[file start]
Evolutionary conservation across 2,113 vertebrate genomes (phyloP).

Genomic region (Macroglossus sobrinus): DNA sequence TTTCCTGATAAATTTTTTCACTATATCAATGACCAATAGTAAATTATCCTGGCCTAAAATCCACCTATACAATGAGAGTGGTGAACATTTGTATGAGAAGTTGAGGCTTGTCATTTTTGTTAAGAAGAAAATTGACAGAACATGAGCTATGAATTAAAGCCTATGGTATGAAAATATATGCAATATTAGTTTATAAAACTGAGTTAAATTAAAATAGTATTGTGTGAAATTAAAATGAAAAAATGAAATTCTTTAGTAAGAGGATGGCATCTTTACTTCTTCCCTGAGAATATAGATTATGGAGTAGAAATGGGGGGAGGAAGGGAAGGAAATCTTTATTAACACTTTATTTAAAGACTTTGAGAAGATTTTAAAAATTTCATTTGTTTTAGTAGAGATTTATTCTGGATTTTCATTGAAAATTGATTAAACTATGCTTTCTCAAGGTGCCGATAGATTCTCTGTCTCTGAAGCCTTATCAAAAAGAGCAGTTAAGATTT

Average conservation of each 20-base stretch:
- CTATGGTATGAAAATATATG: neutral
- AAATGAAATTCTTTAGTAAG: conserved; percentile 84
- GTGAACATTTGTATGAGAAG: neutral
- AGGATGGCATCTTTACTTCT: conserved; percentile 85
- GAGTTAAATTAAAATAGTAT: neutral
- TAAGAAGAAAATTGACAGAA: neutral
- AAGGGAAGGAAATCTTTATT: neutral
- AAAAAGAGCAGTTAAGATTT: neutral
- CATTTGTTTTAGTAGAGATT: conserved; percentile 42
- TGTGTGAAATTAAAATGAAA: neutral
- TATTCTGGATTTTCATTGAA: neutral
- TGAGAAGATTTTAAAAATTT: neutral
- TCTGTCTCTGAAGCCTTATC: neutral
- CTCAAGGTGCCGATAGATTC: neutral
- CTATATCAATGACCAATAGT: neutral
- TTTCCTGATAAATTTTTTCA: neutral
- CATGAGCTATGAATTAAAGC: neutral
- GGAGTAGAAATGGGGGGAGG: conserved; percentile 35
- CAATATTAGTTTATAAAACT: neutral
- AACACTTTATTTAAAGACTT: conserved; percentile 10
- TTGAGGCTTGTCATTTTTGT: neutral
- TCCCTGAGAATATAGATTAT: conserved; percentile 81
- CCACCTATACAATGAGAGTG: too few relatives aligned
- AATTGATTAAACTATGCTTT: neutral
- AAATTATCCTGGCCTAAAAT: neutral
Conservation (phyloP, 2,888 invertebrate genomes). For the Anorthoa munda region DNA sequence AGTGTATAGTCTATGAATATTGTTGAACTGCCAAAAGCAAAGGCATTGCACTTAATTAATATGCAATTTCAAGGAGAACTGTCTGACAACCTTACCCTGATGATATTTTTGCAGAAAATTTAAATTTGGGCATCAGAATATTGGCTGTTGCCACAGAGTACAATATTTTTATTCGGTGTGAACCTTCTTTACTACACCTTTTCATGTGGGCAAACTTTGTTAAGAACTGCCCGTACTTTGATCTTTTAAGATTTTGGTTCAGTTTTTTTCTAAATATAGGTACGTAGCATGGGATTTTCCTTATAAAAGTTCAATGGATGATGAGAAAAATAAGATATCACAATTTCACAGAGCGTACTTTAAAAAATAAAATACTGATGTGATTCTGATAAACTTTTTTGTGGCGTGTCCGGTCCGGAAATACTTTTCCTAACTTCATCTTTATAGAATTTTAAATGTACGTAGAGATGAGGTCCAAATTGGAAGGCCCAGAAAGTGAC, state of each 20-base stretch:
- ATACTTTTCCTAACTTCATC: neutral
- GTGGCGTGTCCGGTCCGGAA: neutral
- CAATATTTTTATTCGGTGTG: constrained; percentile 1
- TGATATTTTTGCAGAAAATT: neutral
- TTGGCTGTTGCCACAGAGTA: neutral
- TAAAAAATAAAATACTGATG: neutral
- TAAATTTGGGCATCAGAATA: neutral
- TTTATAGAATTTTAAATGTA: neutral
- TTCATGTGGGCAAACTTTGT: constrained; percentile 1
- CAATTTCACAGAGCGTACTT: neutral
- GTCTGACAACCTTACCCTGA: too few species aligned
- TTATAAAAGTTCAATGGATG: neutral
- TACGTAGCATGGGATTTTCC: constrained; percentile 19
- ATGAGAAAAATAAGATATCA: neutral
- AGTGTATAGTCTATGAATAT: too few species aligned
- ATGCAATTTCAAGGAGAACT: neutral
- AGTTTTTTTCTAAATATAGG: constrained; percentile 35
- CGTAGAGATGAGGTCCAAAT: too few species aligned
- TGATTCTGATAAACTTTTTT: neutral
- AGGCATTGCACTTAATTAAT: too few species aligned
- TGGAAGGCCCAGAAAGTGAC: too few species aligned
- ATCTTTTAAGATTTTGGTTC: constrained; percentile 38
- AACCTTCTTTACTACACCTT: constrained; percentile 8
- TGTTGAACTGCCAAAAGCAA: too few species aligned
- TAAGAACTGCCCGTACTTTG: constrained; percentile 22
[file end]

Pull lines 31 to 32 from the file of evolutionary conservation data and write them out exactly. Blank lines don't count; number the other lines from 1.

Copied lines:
- GTGGCGTGTCCGGTCCGGAA: neutral
- CAATATTTTTATTCGGTGTG: constrained; percentile 1